Council fails to investigate children’s services complaints properly
The Local Government and Social Care Ombudsman has criticised Isle of Wight Council for failing to properly investigate a mother’s complaint about the way it removed her disabled son’s personal budget.
The Ombudsman’s investigation found the council did not follow procedures set out in law for dealing with complaints about children’s services, and by the time the Ombudsman became involved the council had delayed the woman’s complaint by more than a year.
The mother’s complaint centred on the council deciding to stop the money she received as a personal budget for her son, who has complex needs, because it said she was not spending the money in line with their agreement.
After being unhappy with the council’s initial response, the mother asked the council four times to escalate her complaint to Stage 2 of the three-stage statutory children’s complaints procedure. Each time she asked for her complaint to be escalated, the council decided her dissatisfaction was about a separate issue and was a new complaint. But her complaint was about the same issue throughout and any new issues were the result of the council’s failure to investigate her complaint correctly.
The mother sought help from a solicitor to try to get the council to escalate her complaint. The council then told her she needed to meet certain criteria before it would be progressed.
As part of the Ombudsman’s investigation, it became apparent other people on the island had also not had their complaints properly considered through the statutory process.
Michael King, Local Government and Social Care Ombudsman, yesterday said:
“Statutory guidance says councils must progress complaints through all three stages of the children’s complaints procedure if that is what the person wants.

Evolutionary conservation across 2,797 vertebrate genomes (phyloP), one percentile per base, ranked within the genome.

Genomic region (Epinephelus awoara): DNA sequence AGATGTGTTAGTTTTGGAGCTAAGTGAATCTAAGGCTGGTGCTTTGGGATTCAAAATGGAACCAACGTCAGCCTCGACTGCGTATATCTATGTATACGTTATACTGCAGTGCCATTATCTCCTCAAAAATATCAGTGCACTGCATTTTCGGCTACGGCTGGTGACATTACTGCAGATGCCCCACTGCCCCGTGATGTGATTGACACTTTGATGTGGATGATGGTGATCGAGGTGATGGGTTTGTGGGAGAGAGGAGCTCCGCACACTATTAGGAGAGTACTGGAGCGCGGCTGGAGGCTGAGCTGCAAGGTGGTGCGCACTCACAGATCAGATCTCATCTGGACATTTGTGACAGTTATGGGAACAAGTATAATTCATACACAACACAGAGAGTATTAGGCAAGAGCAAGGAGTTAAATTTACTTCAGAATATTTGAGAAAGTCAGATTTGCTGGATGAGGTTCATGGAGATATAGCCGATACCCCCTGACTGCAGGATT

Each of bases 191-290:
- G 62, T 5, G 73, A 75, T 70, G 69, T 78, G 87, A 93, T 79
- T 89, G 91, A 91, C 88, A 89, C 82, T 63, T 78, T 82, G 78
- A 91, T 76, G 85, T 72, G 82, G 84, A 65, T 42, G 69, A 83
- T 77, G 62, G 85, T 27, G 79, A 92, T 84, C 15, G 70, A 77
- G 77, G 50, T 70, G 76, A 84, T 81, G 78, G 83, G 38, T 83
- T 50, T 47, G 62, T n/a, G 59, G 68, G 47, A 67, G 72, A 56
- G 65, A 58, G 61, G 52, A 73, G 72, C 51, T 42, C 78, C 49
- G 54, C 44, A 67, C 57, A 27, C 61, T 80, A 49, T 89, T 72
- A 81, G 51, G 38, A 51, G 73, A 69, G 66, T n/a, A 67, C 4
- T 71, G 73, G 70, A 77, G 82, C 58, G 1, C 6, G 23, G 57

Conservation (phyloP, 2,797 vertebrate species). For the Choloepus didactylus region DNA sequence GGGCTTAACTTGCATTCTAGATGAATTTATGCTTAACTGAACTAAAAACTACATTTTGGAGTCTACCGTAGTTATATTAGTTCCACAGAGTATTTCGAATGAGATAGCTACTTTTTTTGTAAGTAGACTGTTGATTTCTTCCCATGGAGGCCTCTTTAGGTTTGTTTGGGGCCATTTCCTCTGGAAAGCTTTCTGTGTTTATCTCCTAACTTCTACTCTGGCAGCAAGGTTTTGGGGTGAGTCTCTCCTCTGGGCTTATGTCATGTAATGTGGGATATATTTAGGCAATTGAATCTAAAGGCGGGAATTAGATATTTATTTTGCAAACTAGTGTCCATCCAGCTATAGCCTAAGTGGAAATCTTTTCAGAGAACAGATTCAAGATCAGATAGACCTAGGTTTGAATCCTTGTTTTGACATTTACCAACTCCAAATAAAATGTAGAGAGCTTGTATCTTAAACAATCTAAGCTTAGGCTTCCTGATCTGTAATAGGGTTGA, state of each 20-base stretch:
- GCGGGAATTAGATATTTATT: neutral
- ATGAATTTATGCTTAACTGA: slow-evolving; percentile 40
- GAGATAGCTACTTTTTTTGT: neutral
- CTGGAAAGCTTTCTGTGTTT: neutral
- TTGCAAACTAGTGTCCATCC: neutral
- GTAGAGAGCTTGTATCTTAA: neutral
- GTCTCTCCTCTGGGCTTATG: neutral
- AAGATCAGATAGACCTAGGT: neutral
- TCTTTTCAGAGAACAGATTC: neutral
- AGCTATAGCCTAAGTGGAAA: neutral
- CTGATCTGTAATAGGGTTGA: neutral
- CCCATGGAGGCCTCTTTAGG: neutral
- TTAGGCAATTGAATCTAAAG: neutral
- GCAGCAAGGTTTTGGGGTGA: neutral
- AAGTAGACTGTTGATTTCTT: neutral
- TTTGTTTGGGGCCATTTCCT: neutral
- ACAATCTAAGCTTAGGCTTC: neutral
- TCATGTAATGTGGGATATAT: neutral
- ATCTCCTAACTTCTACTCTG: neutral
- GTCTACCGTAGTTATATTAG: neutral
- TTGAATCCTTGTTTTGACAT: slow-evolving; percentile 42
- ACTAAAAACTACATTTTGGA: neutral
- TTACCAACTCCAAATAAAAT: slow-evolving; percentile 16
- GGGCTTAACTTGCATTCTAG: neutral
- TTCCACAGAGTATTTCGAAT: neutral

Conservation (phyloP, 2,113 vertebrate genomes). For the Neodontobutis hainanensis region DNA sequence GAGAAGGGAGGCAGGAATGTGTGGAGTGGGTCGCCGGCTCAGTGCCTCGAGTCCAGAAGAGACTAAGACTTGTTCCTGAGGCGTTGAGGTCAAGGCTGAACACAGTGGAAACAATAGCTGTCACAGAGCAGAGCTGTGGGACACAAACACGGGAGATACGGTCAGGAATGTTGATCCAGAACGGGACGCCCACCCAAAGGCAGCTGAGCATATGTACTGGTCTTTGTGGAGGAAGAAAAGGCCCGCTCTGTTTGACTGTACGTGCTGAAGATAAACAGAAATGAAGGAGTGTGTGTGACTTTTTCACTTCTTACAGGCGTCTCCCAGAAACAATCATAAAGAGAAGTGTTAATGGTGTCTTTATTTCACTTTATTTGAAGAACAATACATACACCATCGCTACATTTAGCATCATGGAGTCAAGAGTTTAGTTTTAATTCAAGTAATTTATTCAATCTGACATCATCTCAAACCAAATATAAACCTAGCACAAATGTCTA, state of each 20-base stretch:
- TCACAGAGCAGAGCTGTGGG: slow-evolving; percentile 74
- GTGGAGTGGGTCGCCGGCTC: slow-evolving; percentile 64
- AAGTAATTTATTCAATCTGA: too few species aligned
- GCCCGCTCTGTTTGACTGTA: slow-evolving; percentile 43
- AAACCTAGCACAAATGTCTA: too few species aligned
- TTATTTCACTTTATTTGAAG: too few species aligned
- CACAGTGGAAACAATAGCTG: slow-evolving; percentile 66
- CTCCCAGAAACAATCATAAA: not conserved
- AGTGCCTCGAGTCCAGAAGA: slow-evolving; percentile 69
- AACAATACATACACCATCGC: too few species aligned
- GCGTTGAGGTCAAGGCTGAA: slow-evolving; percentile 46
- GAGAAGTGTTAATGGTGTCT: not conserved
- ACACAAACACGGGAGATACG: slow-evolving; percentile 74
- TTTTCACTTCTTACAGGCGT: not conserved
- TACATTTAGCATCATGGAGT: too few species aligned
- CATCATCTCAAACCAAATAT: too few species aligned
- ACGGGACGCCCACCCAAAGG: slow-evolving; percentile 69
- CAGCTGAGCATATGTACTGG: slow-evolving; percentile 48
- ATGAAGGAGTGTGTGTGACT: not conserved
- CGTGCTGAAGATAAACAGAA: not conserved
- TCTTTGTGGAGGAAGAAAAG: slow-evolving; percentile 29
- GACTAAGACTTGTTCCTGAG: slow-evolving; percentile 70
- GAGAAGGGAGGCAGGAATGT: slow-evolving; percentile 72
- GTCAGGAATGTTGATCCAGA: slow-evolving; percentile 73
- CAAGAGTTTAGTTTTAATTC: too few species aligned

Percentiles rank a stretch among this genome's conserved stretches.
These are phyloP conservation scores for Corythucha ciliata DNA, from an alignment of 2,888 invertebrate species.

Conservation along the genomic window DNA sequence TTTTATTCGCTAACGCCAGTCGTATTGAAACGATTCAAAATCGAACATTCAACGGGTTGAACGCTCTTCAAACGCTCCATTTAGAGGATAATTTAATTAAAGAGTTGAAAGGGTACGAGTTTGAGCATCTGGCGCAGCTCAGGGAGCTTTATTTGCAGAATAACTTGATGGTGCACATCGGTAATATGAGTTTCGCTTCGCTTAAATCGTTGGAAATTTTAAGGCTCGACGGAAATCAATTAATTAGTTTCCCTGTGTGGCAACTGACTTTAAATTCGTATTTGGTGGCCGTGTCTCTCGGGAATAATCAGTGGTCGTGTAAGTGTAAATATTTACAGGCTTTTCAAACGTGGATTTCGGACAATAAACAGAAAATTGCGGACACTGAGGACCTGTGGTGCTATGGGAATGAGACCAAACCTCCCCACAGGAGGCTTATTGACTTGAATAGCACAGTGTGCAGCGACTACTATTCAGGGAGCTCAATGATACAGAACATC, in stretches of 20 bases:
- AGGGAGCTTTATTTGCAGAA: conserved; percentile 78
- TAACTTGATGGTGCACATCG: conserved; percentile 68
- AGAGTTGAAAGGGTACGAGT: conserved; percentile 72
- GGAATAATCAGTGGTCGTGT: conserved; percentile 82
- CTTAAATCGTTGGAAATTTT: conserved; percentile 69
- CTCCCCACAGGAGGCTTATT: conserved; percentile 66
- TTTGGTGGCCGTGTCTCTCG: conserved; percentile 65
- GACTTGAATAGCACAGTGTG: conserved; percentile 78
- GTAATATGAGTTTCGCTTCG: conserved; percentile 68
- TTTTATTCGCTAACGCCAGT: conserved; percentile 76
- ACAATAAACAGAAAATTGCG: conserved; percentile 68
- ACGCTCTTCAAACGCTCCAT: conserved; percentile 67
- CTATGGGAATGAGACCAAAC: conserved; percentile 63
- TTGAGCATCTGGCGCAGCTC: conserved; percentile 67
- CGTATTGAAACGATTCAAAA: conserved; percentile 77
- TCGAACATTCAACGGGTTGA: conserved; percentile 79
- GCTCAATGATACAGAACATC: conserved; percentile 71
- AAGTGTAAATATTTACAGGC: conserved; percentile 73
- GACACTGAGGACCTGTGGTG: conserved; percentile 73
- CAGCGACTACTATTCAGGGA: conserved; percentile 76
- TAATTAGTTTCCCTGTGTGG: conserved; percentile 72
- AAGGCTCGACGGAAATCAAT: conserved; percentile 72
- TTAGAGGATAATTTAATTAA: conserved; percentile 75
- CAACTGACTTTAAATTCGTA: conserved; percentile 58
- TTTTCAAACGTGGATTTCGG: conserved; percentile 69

“By putting barriers and conditions on the mother’s complaint and insisting she was making new complaints even when they covered the same issues, the council was, in effect, gatekeeping and preventing her from accessing her statutory rights.
“I am pleased the council has accepted my recommendations and hope the training and procedural changes it has agreed to make will ensure other complaints are handled properly in future.
“I will be issuing new guidance to local authorities shortly to clarify how I expect them to tackle children’s complaints.”
The Local Government and Social Care Ombudsman’s role is to remedy injustice and share learning from investigations to help improve public, and adult social care, services. In this case the council has agreed to apologise to the family and pay the son £100 to acknowledge he did not have access to a service he was entitled to for two months. It will also pay the mum £300 to acknowledge the uncertainty and distress caused and £500 to acknowledge the time and trouble caused by not escalating her complaint to stage two.
The Ombudsman has the power to make recommendations to improve processes for the wider public. In this case the council has agreed to review its procedures for personal budgets and develop a procedure to respond to concerns about how a payee is using or managing a personal budget.
The council has also agreed to provide all staff training on the statutory complaint procedure, and task a senior officer not previously involved to contact all complainants that were refused a Stage 2 or Stage 3 complaint and ensure each refusal complied with the statutory guidance. If any do not, it should take steps to reopen those complaint investigations and progress to the next stage if the complainant wishes.
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